The controller circuit 230 measures the one or more acceleration signals, including multiple directional components in some embodiments, to determine a mass attribute. The controller circuit 230 combines the multiple electrical signals together to produce an acceleration vector in some embodiments. Forming an acceleration vector adds directional information to the measurements. The directional information may be useful to discriminate other vibrations from a response to the contraction of the diaphragm. For example, cardiac vibrations may have a strong component along one axis such as the axis perpendicular to the patient's chest, while vibrations caused by a contraction of the diaphragm may have a strong component along another axis such as an axis corresponding generally to the patient's height. In one example, the controller circuit 230 measures the signals in relation to a physiological event, such as by synchronizing the measurement to a sensed or induced contraction of the diaphragm. The IMD 205 also includes a memory circuit 235, a sensing circuit 240, and a therapy circuit 245 in the embodiments shown. The memory circuit 235 can store acceleration data, other measured or calculated data, or instructions for the operation of the IMD 205. The sensing circuit 240 is coupled to a cardiac lead or leads to sense one or more cardiac signals from a patient's heart in some embodiments. The controller circuit 230 can measure a diaphragmatic response in conjunction with a sensed cardiac signal. For example, a phrenic nerve stimulation pulse may be delivered and the response measured at a selected portion of the cardiac cycle. The cardiac signal may also be used with a filter to reduce signal noise corresponding to vibrations caused by the normal functioning of the heart. The therapy circuit 245 is attached to a cardiac lead or leads such as to provide cardioversion, defibrillation, pacing, resynchronization therapy, stimulation of the phrenic nerve, or one or more combinations thereof in some embodiments. The IMD 205 further includes a communication circuit 250 for communicating wirelessly with the external device 210 using radio frequency (RF) or other telemetry signals. The IMD 205 communicates acceleration information or mass attribute data to the external device 210, as well as other data in some embodiments. In some examples, the controller circuit 230 is operable to communicate an indication of pulmonary edema or the like. The external device 210 may be a part of or in communication with a computer network such as a hospital computer network or the internet. The external device 210 may be wired to such a computer network or may communicate with the network wirelessly.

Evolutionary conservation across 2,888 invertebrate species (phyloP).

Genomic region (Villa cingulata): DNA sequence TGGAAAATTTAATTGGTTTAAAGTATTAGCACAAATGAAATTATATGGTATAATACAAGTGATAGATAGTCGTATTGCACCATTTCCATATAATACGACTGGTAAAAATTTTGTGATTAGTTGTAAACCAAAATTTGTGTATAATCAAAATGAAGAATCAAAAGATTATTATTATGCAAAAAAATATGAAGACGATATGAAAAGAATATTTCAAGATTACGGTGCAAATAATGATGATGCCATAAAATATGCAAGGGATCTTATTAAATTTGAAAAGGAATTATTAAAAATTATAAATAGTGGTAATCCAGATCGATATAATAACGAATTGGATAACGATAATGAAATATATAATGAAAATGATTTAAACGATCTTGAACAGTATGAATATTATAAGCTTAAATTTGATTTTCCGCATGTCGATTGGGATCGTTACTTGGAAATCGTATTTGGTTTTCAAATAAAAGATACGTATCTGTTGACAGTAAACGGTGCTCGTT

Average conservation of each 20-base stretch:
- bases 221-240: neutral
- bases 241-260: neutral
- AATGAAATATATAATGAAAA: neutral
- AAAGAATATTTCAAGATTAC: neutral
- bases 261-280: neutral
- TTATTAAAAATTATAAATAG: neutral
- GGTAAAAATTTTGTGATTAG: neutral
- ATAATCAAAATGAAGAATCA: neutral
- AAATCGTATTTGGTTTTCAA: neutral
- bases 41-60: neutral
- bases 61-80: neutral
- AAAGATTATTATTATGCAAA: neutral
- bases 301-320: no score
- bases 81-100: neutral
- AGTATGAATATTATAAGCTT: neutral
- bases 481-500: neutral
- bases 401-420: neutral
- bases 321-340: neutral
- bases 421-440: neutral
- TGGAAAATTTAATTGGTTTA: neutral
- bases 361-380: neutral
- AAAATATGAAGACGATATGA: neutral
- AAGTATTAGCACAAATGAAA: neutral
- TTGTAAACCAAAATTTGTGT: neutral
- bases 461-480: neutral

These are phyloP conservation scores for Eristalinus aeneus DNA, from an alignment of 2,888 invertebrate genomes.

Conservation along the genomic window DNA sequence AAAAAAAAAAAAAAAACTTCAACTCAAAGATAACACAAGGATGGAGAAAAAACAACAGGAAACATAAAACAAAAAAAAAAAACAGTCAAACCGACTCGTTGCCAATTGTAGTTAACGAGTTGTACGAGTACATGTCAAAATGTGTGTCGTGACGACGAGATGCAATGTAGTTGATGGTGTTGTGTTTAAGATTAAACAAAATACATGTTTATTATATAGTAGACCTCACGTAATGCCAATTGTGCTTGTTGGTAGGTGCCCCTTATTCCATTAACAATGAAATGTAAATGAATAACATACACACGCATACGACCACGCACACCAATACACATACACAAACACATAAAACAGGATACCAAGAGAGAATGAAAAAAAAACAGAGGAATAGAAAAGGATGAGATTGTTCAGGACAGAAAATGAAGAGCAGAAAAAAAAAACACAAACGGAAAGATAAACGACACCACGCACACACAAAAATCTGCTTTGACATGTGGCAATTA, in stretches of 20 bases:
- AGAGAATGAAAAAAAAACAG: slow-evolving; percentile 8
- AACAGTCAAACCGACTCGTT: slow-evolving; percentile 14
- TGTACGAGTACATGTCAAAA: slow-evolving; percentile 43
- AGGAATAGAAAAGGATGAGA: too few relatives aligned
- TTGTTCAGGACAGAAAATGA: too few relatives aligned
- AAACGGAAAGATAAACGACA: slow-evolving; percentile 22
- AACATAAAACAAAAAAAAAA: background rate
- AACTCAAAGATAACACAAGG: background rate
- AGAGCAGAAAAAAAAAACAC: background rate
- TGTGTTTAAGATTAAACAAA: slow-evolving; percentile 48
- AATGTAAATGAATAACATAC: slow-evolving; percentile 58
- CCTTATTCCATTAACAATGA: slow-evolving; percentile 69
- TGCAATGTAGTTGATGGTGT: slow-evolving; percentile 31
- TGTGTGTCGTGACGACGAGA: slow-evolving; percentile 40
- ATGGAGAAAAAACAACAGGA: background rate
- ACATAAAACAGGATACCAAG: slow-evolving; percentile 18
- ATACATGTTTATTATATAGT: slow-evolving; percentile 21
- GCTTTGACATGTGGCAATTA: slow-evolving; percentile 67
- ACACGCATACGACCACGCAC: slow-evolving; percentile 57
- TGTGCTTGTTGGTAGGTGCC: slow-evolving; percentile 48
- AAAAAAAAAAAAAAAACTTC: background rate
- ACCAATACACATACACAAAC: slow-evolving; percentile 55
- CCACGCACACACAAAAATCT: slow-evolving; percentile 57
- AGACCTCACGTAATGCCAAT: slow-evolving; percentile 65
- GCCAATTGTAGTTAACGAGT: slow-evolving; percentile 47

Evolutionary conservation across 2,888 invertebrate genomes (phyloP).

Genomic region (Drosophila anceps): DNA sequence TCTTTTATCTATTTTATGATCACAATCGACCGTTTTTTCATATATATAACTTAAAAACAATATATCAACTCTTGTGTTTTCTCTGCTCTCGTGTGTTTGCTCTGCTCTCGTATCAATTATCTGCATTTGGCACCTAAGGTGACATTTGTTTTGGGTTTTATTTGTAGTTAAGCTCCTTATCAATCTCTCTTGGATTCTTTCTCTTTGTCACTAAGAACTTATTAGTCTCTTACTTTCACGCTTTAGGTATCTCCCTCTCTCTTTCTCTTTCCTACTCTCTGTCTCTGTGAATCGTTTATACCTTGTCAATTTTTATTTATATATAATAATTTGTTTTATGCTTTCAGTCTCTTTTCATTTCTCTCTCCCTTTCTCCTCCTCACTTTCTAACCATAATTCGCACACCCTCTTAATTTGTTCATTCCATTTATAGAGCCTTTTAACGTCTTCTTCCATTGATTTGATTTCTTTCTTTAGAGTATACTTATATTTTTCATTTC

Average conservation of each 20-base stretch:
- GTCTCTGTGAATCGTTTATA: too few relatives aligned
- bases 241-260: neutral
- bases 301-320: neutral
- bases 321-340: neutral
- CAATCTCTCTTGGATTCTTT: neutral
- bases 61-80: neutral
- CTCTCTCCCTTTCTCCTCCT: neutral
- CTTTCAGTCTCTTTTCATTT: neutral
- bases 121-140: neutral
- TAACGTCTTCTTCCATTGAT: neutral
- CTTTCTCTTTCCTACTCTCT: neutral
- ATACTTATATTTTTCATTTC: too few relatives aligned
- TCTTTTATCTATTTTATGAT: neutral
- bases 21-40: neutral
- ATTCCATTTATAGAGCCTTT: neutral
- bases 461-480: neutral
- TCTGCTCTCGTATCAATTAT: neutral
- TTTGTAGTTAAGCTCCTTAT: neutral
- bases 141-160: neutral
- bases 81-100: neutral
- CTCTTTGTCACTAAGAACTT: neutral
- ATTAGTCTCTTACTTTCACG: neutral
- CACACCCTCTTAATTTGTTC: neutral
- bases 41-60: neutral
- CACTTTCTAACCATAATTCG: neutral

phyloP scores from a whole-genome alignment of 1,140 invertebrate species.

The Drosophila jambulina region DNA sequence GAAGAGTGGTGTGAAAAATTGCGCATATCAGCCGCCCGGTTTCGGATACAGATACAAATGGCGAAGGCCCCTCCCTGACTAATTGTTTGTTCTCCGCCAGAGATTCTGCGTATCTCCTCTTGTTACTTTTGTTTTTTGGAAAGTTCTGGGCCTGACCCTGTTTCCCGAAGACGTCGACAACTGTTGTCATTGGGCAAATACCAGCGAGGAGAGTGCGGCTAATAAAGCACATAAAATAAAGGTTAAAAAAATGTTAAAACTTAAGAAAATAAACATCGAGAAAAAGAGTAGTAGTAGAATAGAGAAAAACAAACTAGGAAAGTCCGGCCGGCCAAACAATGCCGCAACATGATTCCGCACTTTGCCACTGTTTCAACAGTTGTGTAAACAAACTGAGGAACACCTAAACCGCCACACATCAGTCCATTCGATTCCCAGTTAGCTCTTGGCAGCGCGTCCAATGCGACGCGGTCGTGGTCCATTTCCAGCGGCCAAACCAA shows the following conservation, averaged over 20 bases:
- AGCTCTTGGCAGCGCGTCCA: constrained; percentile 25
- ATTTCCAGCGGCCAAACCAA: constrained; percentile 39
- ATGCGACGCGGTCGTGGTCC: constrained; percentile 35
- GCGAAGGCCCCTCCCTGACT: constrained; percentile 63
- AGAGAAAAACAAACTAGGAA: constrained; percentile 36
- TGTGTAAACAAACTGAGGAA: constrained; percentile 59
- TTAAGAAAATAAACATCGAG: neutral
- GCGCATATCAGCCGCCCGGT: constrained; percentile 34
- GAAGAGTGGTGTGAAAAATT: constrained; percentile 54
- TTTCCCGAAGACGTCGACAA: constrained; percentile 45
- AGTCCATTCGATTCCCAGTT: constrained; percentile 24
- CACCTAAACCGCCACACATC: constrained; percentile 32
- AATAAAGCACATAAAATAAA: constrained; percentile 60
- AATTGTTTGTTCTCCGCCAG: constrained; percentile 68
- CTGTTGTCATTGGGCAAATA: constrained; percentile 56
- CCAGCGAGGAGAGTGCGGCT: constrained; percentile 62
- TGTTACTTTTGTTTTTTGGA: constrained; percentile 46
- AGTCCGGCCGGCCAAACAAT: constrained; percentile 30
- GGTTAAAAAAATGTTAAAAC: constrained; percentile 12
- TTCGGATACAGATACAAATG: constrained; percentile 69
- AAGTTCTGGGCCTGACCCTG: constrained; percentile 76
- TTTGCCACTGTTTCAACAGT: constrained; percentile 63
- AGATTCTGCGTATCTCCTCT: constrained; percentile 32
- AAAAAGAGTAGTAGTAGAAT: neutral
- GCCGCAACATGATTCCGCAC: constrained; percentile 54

According to some embodiments, the external device 210 includes a display operable to display acceleration information in relation to a diaphragmatic response. In some embodiments, the external device is operable to display at least one representation of thoracic vibrations in multi-dimensional space. In some embodiments, the external device 210 is operable to display trending over time of a mass attribute determined from the acceleration signals. The trending information is useful to establish a trend indicative of the improving or worsening health condition of a patient. In some embodiments, the analyses are combined with one or more measurements of one or more other physiologic sensors to form a single decision as to whether to generate an alert. For example, trending of a mass attribute can be combined with trending of one or more other physiological measurements to form a decision whether to generate an alert if both are outside corresponding ranges. As an example, the trending of the mass attribute can be compared to the trending of a systemic mass value. These analyses can be done in the IMD 205, the external device 210, or both.